Flying American Airlines with a wheelchair

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Recently, I flew from Honolulu to Milwaukee via Chicago on American Airlines and had a great experience.

Even though I had purchased a ticket at 10AM for a flight at 4PM the same day, the passenger services department gave me a call to ask me what my needs were for the flight. Because I had specified I used a wheelchair and would need assistance, they wanted to clarify a few things and see if I needed anything else. I don’t recall another airline doing this, but hopefully they are starting to.

Once I got to the airport things went very smoothly. I got there 2 hours early and I recommend getting there at least 2 hours in advance if you are using a wheelchair. It’s much easier for them to assist you when there’s not a long line of passengers waiting to make their flights. The counter agent was able to help me move my seat assignment and put a name tag on my wheelchair. She double-checked on my needs and sent me on my way to the gate.

I got the new pat-down at security, which was quite thorough, if you know what I mean. But since I only had a small carry-on without a computer, the security line and inspection was much easier than when I have a big old backpack and laptop that needs to be removed.

Once at the gate, I made the gate agent aware of my presence and got a claim tag for my wheelchair. She reconfirmed that I needed to be lifted from my wheelchair to the aisle chair, then from the aisle chair to my seat. Because I had specified that I would need at least 2 people to do this, that’s exactly what was sent to help me out. Occasionally an airline or passenger service company will only send one person down and it’s impossible to facilitate a transfer with only one person. But from my boarding in Honolulu to my transfer in Chicago to my arrival in Milwaukee, all the lifts and transfers went perfectly.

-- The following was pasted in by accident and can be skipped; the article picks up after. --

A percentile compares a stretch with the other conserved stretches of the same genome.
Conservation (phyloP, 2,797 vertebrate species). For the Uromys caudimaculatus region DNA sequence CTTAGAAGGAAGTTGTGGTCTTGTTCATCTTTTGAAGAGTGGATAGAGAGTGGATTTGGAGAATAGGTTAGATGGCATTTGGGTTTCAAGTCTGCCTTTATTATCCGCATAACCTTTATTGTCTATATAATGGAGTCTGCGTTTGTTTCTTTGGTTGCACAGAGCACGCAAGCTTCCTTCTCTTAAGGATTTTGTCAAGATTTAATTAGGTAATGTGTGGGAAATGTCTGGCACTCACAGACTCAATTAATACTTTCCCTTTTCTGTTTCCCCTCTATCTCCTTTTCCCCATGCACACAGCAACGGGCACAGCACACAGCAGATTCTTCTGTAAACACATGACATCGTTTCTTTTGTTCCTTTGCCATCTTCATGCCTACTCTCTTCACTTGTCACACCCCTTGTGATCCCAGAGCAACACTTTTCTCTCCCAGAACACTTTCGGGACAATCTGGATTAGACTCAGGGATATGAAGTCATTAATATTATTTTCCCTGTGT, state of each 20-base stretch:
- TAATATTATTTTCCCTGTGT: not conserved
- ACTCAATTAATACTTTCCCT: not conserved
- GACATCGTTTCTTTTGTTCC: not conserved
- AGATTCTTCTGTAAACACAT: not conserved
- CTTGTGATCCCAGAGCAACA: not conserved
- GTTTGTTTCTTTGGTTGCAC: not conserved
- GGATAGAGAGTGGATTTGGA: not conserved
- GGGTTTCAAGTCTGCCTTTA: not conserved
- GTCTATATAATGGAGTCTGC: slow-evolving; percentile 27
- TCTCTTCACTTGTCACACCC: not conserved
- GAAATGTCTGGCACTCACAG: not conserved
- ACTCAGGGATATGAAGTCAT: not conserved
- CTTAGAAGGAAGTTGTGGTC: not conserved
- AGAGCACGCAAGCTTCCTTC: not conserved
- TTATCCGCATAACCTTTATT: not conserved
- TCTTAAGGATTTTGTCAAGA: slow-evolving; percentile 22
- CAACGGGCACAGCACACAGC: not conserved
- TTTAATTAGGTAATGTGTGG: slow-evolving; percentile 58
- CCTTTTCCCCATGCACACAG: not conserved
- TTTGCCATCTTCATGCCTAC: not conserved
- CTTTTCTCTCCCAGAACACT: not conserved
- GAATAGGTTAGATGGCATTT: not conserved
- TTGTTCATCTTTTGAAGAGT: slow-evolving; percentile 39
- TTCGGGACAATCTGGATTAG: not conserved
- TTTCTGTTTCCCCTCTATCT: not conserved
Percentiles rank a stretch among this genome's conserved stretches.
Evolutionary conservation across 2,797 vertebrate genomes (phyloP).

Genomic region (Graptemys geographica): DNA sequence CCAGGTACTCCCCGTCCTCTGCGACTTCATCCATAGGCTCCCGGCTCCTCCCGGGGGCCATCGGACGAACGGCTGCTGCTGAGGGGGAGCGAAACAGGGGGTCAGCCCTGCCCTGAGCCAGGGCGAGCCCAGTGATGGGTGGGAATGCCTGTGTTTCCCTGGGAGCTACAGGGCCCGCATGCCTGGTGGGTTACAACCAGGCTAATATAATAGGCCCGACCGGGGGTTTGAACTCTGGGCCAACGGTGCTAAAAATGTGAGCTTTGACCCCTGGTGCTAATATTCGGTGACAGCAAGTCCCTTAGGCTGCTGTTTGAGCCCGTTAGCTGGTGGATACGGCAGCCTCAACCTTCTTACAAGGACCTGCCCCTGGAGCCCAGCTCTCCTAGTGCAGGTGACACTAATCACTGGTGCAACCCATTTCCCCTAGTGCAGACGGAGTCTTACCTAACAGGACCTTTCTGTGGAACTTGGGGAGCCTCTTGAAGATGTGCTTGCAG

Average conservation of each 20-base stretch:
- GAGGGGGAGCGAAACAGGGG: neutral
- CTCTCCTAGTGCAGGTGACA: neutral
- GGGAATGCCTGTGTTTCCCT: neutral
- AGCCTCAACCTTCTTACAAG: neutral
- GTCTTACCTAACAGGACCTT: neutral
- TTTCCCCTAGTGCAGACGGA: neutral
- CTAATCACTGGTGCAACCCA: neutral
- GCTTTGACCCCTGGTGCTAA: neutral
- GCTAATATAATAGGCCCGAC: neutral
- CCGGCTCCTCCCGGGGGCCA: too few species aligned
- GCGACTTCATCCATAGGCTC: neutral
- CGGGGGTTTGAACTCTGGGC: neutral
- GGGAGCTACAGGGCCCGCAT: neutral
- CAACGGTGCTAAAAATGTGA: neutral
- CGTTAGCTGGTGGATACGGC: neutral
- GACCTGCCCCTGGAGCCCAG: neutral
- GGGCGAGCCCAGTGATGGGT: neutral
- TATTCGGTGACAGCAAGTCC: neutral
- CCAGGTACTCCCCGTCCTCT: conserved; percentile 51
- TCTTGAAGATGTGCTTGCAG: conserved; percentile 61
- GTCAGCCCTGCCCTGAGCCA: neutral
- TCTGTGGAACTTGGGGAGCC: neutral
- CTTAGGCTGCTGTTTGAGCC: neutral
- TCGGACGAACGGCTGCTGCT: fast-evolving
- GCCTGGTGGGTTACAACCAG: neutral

Of all the airports I have ever flown through, I think the boarding service at Chicago is by far the best. Milwaukee is very good too. FYI, I never know what I am going to get in Honolulu and flying Delta through Atlanta is usually a toss-up that ends up on the wrong side of the coin.

In any case, I arrived in one piece, as did my wheelchair. Everyone was nice throughout the trip. I do think it pays to have a positive attitude yourself and be gracious and pleasant to the flight attendants at all times, too, especially since they might get stuck on the plane waiting for you to be de-planed. This time, however, there was very little wait upon arrival and we all left quickly and on time.

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